Croker Sack

"Democracy is the theory that the common people know what they want, and deserve to get it good and hard." — Henry Louis Mencken (1880-1956)

Saturday, February 19, 2005

What's missing on the left?

While I had heard an occasional mention during the past four years of The Project for a New American Century and its September 2000 publication titled Rebuilding America’s Defenses: Strategy, Forces and Resources for a New Century, I had not realized how close to paranoia the beliefs of the political left are regarding the “neo-cons” and this publication.

Former Ambassador Joseph C. Wilson IV stated at a forum hosted by The Century Foundation and the Milton S. Eisenhower Foundation on February 15, 2005, and broadcast by C-Span2 on “Book TV” on February 19, 2005, that the “neo-cons” in the Bush administration had already decided to increase military spending for imperialist purposes and to use military force in the Middle East, specifically against Iraq – and just needed a catastrophe like Pearl Harbor to provide the impetus.

This statement by Wilson is such utter nonsense that paranoia may be the true explanation for such delusional thoughts.

What has happened to the left of the American political spectrum?

The forum consisted of several people, at least two of whom (Wilson and Clare Short) had contributed to the book which apparently prompted the broadcast on “Book TV” – Patriotism, Democracy, and Common Sense: Restoring America's Promise at Home and Abroad, edited by Alan Curtis.

Wilson cited page 67 of the September 2000 paper as the place to look for a plain statement of the "neo-con's" desire, but that page mentioned Pearl Harbor only in the context of saying that the Navy’s leaders may resist change in their force structure so much that the Navy will be unprepared for warfare as it may be waged in the future:

For the moment, the U.S. Navy enjoys a level of global hegemony that surpasses that of the Royal Navy during its heyday. While the ability to project naval power ashore is, as it has always been, an important subsidiary mission for the Navy, it may not remain the service’s primary focus through the coming decades. Over the longer term – but, given the service life of ships, well within the approaching planning horizons of the U.S. Navy – the Navy’s focus may return again to keeping command of the open oceans and sea lines of communication. Absent a rigorous program of experimentation to investigate the nature of the revolution in military affairs as it applies to war at sea, the Navy might face a future Pearl Harbor – as unprepared for war in the post-carrier era as it was unprepared for war at the dawn of the carrier age.

Wilson apparently meant to refer to this passage at pages 50 and 51, which is the only other mention of Pearl Harbor in the 90-page paper, but it merely states a truism – the significant changes recommended in the paper would occur at a pace dictated by several factors, unless there occurred a “catalyzing event” that caused change to occur much more quickly:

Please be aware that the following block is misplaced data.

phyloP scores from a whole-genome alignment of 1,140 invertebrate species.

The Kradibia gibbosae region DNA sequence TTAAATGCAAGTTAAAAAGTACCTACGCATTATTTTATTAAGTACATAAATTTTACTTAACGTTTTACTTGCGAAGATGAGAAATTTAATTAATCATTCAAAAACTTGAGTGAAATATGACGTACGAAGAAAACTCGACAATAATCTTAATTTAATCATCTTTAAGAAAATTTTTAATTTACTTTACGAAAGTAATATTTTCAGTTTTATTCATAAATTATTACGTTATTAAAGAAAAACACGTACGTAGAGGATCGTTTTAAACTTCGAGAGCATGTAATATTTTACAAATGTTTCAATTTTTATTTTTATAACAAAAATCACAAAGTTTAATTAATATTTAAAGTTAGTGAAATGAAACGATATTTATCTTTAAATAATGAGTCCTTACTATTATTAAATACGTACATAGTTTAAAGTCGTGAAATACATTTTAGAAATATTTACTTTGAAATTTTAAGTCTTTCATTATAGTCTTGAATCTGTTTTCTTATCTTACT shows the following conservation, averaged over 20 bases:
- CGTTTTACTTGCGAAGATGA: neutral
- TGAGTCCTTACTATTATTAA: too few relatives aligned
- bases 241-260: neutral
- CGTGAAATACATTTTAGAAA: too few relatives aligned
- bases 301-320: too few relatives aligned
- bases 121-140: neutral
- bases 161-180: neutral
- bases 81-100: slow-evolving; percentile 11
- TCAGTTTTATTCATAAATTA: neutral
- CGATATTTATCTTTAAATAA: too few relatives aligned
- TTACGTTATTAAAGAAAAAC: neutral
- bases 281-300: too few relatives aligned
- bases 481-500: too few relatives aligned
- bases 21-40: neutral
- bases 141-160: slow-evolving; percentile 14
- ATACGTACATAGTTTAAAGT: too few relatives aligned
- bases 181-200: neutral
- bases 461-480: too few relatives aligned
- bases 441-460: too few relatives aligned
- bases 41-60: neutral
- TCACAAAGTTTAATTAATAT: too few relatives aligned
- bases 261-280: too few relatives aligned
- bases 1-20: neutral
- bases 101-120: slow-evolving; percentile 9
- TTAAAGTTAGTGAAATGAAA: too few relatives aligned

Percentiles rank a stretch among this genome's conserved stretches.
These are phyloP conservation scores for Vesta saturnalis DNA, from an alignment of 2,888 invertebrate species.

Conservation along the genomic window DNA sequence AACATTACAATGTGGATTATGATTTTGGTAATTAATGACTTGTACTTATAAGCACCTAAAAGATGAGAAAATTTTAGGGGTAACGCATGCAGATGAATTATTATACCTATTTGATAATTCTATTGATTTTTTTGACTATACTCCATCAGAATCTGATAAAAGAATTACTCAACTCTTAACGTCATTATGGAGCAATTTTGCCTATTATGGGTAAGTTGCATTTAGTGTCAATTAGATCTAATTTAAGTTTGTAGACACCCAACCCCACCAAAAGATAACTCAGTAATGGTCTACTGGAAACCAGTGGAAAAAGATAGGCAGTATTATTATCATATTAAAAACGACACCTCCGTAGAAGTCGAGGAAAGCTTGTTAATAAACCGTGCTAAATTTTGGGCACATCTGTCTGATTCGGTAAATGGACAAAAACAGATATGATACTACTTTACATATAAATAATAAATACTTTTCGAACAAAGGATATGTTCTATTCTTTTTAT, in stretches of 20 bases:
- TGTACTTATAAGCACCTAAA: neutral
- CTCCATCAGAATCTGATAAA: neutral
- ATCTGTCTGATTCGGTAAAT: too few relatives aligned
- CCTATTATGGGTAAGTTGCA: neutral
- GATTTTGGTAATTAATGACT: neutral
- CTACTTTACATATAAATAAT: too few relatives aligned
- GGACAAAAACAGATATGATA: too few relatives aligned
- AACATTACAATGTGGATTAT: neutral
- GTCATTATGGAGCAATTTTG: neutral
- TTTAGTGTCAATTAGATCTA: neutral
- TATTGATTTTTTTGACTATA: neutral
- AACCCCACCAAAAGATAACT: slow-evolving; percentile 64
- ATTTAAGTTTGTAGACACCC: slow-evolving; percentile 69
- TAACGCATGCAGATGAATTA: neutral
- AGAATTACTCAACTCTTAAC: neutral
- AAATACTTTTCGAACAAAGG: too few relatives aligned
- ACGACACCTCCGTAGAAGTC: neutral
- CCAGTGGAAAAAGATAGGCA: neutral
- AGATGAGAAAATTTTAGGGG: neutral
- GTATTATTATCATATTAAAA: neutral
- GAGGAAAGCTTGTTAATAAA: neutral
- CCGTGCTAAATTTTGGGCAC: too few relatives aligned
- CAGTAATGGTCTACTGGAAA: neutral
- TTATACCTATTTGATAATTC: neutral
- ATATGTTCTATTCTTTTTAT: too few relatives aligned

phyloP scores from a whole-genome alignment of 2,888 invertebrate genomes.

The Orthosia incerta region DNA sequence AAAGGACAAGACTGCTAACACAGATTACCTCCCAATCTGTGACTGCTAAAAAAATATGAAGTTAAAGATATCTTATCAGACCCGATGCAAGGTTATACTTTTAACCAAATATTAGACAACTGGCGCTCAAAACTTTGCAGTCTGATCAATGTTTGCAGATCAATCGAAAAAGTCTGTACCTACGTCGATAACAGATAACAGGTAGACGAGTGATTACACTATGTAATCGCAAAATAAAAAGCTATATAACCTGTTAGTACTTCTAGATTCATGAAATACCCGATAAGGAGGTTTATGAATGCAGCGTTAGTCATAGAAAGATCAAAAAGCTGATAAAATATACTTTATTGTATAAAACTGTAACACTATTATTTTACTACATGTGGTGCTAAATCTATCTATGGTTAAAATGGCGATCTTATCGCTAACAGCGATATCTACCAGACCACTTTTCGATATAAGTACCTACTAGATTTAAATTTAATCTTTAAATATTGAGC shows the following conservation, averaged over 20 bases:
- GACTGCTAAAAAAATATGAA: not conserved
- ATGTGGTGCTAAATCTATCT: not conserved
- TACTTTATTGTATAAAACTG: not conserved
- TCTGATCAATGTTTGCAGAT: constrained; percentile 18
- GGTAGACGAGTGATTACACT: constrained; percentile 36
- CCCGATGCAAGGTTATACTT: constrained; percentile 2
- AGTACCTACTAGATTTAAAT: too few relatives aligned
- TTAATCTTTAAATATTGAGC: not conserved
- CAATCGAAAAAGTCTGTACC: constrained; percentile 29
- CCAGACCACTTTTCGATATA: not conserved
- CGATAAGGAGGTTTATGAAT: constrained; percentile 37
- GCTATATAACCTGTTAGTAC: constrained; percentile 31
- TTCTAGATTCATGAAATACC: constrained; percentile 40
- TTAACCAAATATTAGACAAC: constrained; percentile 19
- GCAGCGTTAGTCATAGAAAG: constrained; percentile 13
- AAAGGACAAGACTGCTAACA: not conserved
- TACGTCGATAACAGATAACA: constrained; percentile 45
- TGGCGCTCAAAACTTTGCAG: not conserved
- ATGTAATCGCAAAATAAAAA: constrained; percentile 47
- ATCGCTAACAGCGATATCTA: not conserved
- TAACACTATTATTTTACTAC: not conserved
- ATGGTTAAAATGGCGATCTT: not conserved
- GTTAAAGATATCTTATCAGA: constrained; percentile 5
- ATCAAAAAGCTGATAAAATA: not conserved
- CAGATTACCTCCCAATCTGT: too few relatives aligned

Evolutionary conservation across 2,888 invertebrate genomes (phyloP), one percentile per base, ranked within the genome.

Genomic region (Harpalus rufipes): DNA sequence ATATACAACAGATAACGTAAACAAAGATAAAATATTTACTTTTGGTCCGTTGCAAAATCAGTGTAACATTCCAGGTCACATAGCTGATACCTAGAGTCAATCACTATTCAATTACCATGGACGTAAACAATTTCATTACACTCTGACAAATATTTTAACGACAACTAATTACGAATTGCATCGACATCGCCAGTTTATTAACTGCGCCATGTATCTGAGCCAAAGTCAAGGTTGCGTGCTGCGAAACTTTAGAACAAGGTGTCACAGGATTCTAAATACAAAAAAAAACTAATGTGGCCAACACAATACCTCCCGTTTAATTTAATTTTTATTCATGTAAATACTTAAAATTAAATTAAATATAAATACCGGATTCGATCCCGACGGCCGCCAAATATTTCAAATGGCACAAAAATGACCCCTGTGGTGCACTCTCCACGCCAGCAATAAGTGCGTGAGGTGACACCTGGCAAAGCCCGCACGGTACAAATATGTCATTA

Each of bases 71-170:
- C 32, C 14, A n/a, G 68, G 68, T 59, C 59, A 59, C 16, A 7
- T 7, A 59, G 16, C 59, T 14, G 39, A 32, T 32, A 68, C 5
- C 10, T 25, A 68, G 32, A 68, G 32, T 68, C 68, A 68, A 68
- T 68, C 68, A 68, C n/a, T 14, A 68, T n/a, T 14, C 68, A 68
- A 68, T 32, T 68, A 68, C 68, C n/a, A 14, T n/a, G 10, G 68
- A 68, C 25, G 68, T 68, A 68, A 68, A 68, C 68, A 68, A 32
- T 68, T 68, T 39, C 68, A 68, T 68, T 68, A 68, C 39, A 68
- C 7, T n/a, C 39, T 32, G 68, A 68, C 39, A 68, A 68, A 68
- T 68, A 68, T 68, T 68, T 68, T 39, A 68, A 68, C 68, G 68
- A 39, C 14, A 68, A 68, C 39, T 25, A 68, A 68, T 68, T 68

Any serious effort at transformation must occur within the larger framework of U.S. national security strategy, military missions and defense budgets. The United States cannot simply declare a “strategic pause” while experimenting with new technologies and operational concepts. Nor can it choose to pursue a transformation strategy that would decouple American and allied interests. A transformation strategy that solely pursued capabilities for projecting force from the United States, for example, and sacrificed forward basing and presence, would be at odds with larger American [pg. 51] policy goals and would trouble American allies.

Further, the process of transformation, even if it brings revolutionary change, is likely to be a long one, absent some catastrophic and catalyzing event – like a new Pearl Harbor. Domestic politics and industrial policy will shape the pace and content of transformation as much as the requirements of current missions. A decision to suspend or terminate aircraft carrier production, as recommended by this report and as justified by the clear direction of military technology, will cause great upheaval. Likewise, systems entering production today – the F-22 fighter, for example – will be in service inventories for decades to come. Wise management of this process will consist in large measure of figuring out the right moments to halt production of current-paradigm weapons and shift to radically new designs. The expense associated with some programs can make them roadblocks to the larger process of transformation – the Joint Strike Fighter program, at a total of approximately $200 billion, seems an unwise investment. Thus, this report advocates a two-stage process of change – transition and transformation – over the coming decades.